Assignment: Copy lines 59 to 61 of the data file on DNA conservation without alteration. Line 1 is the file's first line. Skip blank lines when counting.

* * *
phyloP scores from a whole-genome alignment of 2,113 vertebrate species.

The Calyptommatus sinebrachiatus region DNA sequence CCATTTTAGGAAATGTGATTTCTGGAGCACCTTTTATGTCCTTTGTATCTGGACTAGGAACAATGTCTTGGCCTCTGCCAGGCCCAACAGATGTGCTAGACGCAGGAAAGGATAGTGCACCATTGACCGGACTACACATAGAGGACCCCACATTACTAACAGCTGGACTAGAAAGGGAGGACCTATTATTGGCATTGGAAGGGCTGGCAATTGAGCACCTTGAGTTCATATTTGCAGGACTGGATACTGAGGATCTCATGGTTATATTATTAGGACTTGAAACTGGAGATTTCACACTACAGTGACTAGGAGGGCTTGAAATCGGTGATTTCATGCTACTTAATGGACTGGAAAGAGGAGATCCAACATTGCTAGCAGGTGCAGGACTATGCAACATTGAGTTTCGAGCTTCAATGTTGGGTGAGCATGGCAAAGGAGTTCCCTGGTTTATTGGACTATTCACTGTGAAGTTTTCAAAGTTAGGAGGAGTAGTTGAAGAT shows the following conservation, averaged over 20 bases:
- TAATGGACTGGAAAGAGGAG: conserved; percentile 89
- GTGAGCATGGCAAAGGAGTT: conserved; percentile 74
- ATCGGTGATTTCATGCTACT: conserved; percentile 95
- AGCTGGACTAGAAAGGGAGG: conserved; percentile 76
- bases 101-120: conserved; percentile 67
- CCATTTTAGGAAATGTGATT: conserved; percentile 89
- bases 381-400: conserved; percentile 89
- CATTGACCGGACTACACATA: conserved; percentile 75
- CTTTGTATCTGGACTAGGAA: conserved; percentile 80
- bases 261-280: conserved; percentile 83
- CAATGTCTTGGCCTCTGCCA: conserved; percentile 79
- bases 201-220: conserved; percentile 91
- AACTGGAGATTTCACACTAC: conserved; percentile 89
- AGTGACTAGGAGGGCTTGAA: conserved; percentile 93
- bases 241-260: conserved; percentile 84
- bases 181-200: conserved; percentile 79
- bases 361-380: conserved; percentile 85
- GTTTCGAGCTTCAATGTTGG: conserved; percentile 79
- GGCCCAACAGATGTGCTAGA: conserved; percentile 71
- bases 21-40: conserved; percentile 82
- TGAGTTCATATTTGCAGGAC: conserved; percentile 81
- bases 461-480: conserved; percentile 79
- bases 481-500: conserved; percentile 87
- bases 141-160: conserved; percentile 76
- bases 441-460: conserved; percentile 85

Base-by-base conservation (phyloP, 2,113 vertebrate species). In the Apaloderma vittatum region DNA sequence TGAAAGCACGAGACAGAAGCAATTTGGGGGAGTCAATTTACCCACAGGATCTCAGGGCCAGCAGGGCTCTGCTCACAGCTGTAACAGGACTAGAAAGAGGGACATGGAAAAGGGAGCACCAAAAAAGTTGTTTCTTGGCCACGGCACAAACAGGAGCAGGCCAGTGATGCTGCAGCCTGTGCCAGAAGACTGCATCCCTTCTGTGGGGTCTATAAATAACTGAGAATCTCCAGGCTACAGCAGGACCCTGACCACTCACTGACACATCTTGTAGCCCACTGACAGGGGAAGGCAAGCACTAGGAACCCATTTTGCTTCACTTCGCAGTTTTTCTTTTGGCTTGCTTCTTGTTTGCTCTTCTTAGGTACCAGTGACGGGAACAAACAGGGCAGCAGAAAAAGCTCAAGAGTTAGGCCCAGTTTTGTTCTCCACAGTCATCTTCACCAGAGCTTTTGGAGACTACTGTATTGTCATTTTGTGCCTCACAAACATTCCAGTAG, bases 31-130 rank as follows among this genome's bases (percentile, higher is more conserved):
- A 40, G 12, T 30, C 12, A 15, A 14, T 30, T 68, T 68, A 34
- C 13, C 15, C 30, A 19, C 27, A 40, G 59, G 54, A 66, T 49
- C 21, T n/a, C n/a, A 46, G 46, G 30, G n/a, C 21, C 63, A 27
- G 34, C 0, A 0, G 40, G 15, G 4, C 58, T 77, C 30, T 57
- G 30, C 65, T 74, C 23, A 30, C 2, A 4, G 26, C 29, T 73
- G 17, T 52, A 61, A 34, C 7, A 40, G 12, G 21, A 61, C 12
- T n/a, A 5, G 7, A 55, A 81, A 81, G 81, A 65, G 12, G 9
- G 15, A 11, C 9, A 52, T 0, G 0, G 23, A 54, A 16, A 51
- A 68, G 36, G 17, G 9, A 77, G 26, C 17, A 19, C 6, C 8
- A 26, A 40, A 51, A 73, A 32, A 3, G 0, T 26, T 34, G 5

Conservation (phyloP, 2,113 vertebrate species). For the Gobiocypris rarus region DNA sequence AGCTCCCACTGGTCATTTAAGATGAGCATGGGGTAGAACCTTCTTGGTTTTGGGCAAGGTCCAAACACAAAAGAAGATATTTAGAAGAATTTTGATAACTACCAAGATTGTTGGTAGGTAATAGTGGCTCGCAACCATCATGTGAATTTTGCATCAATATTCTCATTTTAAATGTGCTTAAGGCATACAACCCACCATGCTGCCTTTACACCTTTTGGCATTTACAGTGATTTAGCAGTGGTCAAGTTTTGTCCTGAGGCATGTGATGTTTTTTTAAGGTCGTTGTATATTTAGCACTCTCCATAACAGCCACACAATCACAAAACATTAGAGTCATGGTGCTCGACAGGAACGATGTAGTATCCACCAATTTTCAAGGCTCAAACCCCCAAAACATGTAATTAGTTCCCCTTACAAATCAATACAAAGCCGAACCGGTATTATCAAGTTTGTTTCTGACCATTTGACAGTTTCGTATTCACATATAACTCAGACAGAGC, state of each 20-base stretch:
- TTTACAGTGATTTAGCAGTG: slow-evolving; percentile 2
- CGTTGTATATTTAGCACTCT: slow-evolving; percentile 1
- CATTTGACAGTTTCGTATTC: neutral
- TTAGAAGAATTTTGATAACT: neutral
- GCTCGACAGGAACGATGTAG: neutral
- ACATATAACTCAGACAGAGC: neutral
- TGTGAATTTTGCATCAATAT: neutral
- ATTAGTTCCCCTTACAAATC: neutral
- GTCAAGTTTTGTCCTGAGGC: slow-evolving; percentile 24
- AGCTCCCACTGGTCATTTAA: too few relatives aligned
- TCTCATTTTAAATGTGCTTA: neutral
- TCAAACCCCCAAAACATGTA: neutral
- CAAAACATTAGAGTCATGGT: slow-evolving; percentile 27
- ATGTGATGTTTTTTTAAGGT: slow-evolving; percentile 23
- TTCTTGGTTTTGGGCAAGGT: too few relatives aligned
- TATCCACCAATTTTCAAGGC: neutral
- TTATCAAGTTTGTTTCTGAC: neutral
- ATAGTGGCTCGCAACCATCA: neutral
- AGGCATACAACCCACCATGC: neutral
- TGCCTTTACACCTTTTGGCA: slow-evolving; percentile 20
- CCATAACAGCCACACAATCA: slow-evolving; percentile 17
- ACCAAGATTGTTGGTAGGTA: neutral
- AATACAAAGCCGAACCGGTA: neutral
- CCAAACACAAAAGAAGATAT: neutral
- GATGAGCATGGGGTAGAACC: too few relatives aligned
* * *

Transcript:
- TGCCTTTACACCTTTTGGCA: slow-evolving; percentile 20
- CCATAACAGCCACACAATCA: slow-evolving; percentile 17
- ACCAAGATTGTTGGTAGGTA: neutral